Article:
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Lessons from a US Navy Pilot: How L&D Can Use a Root Cause Analysis to Eliminate Future Mistakes

Learning and Development (L&D) professionals can sometimes find themselves in situations where their solutions fall short of the desired learner experience due to errors in content or other inconsistencies in the learning solution. Results that are not aligned with intentions quickly erode the value of any strategic initiative and can ultimately result in a significant backlash. We all like to think that perfection is possible to achieve in any important effort that we take on. Unfortunately, perfection can be a desired destination that is extremely difficult, and arguably impossible, to reach. When inevitable imperfections find their way into our prized solutions, conducting a thorough Root Cause Analysis (RCA) can enable L&D organizations to take a proactive position towards continuous improvement, phase out errors, and bolster the prestige of solutions.

L&D can have a direct impact on minimizing the implication of the error through an in-depth analysis and successfully implementing the necessary corrective actions identified in a well-conducted RCA.

Example of an RCA in Action

Routine Recovery to the Aircraft Carrier

Everything was routine during our flight. The skies were clear. The seas were calm. Our assigned mission was a success. Our only remaining task was to land our A-6 Intruder on the deck of the USS Enterprise safely. Steve, my Bombardier/Navigator (B/N), and I enjoyed subtle change of colors from the late afternoon sky as we orbited overhead the ship. Since we still had an hour left of daylight, we anticipated that our recovery to the ship would also be routine.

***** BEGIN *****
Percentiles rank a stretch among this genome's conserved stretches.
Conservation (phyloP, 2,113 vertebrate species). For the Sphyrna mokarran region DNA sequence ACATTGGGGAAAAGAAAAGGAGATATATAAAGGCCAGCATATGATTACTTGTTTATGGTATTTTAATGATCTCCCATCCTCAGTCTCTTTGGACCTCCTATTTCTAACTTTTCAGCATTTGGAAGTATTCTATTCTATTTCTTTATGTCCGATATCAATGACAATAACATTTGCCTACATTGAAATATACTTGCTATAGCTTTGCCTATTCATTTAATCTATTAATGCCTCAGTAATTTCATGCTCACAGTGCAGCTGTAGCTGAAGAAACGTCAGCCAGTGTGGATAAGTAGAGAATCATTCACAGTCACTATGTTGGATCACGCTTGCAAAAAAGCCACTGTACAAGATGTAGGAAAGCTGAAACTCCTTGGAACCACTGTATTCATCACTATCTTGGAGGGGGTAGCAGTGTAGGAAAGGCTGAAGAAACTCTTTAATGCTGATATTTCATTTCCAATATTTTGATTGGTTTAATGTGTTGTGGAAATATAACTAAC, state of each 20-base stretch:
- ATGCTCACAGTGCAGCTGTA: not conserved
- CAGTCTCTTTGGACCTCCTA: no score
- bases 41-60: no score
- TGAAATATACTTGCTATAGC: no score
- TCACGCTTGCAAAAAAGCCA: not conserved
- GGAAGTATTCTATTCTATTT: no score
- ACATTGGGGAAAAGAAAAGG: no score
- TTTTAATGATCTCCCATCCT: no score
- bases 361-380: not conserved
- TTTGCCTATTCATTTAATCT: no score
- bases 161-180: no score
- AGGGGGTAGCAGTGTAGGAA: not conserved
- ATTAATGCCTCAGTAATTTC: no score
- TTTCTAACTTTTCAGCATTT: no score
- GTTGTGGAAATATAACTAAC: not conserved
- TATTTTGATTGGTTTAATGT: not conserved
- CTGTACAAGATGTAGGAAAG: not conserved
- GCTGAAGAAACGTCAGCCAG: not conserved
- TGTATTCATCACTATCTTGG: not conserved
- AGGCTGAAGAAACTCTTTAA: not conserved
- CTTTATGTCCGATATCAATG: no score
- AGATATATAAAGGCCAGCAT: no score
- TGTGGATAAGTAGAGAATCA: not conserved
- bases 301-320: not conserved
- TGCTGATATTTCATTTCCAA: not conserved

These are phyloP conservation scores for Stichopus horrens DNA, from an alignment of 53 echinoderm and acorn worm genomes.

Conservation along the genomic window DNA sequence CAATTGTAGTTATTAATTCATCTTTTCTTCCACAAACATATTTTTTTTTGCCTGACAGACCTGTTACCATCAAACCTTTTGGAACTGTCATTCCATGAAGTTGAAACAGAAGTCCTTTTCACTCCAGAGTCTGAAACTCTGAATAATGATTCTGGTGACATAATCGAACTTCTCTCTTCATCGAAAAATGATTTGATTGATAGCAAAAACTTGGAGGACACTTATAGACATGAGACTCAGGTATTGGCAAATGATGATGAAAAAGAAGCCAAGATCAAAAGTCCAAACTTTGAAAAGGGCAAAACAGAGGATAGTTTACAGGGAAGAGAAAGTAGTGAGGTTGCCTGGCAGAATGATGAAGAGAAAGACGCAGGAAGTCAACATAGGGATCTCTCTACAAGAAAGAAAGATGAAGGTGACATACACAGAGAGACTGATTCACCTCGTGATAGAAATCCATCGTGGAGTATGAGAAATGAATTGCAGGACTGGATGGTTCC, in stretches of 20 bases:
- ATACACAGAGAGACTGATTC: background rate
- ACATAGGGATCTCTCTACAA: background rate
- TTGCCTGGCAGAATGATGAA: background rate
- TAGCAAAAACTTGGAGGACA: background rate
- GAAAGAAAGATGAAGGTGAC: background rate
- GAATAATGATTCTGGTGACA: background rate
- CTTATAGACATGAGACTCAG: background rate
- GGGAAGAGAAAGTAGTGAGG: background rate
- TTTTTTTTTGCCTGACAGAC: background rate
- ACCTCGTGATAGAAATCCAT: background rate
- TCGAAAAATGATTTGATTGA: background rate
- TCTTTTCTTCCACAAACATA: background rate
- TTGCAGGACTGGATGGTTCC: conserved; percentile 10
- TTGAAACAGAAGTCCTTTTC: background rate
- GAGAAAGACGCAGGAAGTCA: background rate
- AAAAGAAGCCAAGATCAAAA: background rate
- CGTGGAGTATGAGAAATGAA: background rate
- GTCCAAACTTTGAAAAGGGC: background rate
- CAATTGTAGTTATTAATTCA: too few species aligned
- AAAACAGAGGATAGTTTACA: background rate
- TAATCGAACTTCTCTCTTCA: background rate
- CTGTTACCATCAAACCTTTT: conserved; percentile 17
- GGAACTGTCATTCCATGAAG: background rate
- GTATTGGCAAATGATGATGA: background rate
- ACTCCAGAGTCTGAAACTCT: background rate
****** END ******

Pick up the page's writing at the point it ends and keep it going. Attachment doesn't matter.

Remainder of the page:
We then received a curious call on the radio from the ship’s tower, “Lizard 506, switch to your Squadron’s maintenance frequency.”

As Steve made the switch on the radios, we looked at each other wondering what this was all about. Steve checked in to Maintenance, “Lizard Maintenance, this is 506. What’s up?”

The Maintenance Officer then gave us the news, “Hey 506, we are going to ask that you do a straight-in approach to the ship. We suspect that a large flashlight may have been left in your aft compartment bay. We recommend that you minimize your maneuvering to prevent any possible damage to your flight control cables.”